#Panchatantra : #Principle 4
Loss of Gains (Labdha Pranasam लब्धप्रणाशम्)
Story 3 : The Lion and The Foolish Donkey
A lion named Karalakesara was living in a forest, loyally served by Dhoosaraka, a jackal that used to accompany the lion wherever he went. One day, an elephant badly injured the lion in a fight. The injuries were so serious that the lion could not go out hunting. As a result, the jackal also had to go without food. Both the master and the servant became very weak. Unable to bear hunger, the jackal pleaded with the lion to get him some food.
“You know my plight. I cannot move out of this place. However, if you manage to lure some animal to come here, I will kill him and both of us can have a good meal,” said the lion.
So, the jackal set out in search of some animal and saw a donkey feeding himself on weeds. The jackal approached him and said, “O my friend, please accept my regards. I have not seen you for a long time. You have become very weak. What is the reason?”
The donkey said in sad tones, “How shall I tell you my suffering? The washer man is tormenting me by placing too much weight on my back. He does not feed me at all. I exist on weeds. That is why my body is weak.”
The jackal said, “If that is the case, why don’t you come with me? I shall show you a place where you can have your heart’s fill of green and fresh grass. We can happily spend our time there.”
“You have given me good news. But there is a problem. We are domestic animals and you are all wild animals. One of you will certainly kill me,” said the donkey whose name was Lambakarna. Allaying his fears, the jackal said, “O uncle, don’t say like that. This place is in my control. Nobody can enter this area. Just like you are suffering at the hands of the washer man, there are three female donkeys in this area, which are waiting for a suitable husband. They are all young and told me, “If you are really our uncle, go and get a suitable husband for us.” It is on that mission I have come here and seen you.” The donkey replied, “If that is the case, let’s go now.” That is why the elders have said,“If the very thought of a woman, brings ecstasy to a young man. How thrilled would he be? If he actually is in her presence.”
In the end, the jackal and the donkey reached the forest and came to the lion. When Lambakarna saw the ailing Karalakesara, the lion, he began running away from him. The lion made a great effort to reach him and strike him with his paw but failed to get the donkey.
Angry at the lion’s failure, Dhoosaraka, the jackal protested, “O my lord, you are useless. If you cannot tackle a foolish donkey, how can you fight an elephant? I have now realized how powerful you are.”
Ashamed, the lion told the jackal quietly, “O my friend, I was not ready for attack. Otherwise, even an elephant cannot escape my strike.” Satisfied, the jackal said, “All right, let us forget the past. I will bring the donkey here again. You must be ready and strike him this time.”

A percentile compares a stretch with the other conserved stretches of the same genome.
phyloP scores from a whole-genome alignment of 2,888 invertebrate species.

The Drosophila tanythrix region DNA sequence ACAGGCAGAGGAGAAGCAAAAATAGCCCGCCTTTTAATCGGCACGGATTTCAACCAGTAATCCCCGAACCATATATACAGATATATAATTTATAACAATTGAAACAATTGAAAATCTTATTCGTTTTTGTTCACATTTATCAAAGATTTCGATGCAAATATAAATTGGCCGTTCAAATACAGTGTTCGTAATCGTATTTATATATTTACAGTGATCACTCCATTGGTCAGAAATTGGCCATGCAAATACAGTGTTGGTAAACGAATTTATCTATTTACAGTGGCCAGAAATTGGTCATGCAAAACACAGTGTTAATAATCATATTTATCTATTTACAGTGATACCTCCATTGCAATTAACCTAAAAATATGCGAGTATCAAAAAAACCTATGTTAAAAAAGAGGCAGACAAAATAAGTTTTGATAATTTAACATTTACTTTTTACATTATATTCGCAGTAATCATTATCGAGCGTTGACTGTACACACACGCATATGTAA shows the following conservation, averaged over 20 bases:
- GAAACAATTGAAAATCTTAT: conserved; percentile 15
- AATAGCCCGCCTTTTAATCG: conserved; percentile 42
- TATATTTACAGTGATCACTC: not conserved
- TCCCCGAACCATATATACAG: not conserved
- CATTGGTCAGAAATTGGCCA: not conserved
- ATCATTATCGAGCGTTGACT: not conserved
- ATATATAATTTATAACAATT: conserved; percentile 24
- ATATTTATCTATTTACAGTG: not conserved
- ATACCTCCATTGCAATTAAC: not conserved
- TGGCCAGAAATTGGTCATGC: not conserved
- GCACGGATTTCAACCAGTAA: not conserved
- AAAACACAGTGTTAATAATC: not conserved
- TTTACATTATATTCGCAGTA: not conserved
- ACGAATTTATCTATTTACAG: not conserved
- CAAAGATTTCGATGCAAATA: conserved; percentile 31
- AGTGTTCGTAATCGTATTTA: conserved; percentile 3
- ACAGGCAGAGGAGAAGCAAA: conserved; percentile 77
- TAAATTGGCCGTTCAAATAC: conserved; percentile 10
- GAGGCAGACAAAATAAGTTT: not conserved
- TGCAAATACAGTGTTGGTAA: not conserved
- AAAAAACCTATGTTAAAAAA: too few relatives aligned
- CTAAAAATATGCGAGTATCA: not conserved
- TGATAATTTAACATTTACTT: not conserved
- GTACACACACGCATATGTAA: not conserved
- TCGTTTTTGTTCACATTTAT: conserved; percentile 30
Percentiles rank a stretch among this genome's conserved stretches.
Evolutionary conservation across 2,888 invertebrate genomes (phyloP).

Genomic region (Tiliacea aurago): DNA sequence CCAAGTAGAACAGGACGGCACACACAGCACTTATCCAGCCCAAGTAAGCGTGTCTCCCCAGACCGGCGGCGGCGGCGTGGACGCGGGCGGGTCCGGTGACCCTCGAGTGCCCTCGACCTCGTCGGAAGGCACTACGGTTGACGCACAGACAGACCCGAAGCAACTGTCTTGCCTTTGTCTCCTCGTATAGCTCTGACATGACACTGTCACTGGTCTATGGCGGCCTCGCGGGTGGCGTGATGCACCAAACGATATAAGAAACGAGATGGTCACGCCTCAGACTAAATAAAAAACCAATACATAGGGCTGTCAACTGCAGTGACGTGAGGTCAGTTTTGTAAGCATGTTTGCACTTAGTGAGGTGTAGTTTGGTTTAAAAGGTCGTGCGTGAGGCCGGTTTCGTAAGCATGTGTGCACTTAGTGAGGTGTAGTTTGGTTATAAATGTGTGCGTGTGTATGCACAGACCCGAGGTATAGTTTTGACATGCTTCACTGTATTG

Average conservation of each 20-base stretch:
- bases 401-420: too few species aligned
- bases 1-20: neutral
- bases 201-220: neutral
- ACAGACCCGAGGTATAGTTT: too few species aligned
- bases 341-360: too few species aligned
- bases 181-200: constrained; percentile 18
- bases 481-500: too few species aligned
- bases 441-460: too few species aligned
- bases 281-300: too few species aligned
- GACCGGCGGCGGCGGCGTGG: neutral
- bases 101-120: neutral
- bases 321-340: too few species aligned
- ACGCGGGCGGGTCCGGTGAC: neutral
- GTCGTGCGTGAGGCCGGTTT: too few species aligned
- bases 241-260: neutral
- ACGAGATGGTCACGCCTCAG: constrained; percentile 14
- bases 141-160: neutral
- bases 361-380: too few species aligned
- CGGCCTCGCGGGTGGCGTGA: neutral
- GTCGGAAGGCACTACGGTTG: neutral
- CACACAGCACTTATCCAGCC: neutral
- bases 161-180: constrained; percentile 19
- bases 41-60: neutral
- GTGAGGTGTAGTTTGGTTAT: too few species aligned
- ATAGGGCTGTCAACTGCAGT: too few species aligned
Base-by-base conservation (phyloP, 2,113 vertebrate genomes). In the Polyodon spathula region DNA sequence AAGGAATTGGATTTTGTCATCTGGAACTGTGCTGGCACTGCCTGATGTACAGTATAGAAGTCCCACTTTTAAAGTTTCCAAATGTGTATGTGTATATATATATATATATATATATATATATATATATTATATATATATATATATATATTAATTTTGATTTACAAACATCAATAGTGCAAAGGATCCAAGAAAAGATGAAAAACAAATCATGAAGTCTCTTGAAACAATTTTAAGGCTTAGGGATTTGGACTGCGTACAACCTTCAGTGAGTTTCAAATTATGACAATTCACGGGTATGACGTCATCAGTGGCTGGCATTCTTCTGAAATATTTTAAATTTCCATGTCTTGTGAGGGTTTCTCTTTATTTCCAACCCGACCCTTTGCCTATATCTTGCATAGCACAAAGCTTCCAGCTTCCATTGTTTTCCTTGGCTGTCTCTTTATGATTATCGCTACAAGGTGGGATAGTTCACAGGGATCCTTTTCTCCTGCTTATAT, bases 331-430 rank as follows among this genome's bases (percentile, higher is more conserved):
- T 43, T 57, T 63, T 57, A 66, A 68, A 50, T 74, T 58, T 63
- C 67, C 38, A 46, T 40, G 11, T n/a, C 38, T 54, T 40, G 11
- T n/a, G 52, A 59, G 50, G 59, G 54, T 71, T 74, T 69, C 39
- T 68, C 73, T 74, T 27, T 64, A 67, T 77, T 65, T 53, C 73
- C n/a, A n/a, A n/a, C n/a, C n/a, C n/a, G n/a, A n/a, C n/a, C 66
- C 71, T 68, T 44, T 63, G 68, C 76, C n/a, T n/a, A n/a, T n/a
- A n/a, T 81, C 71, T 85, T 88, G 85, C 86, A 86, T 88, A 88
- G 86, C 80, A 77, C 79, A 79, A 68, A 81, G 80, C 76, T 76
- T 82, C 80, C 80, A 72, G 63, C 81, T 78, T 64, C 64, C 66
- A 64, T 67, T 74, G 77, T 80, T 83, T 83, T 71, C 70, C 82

“But how can Lambakarna forget his experience and come back here again,” asked the lion.
“You leave it to me,” said the jackal and set off to look for the donkey. Lambakarna was there on the bank of a lake feeding on grass. He came to the jackal and said, “Friend, you have taken me to a nice place. I escaped death by inches. Who is that animal who had nearly killed me?”
“You are mistaken,” said Dhoosaraka, “It is, after all, the female donkey I promised to take you to. She was getting up to come and embrace you. You ran away in scare. She cannot live without you and so was trying to reach out to you. She told me that if you do not marry her, she would commit suicide. So please come and spare me the sin of causing the death of a woman. The God of Love will punish you if you do not heed my word.”
Beguiled, the donkey followed the jackal. The lion was prepared for the attack this time and when the donkey came; he fell on him and killed him instantly. The lion asked the jackal to keep an eye on the donkey’s body and left to take a bath in the river. Unable to resist the temptation of fresh flesh, the jackal snipped off the ears of the donkey and scooped his heart out and made a good meal of them. When the lion returned, he noticed that the ears and heart of the donkey were missing. The lion angrily asked the jackal to tell him what had happened to the ears and heart of the donkey. Dhoosaraka told him that the donkey had no ears and heart. If he had, he would not have come again. The foolish lion believed every word of the jackal and shared the donkey with him.
“So, like the donkey in the story, you too are a fool,” said Raktamukha, the monkey to Karalamukha, the crocodile. “You have deceived me but like Yudhishtira in the story I am going to tell you, you too spoke the truth when you ought not to and lost everything.”
“Please tell me everything about this Yudhishtira,” pleaded the crocodile.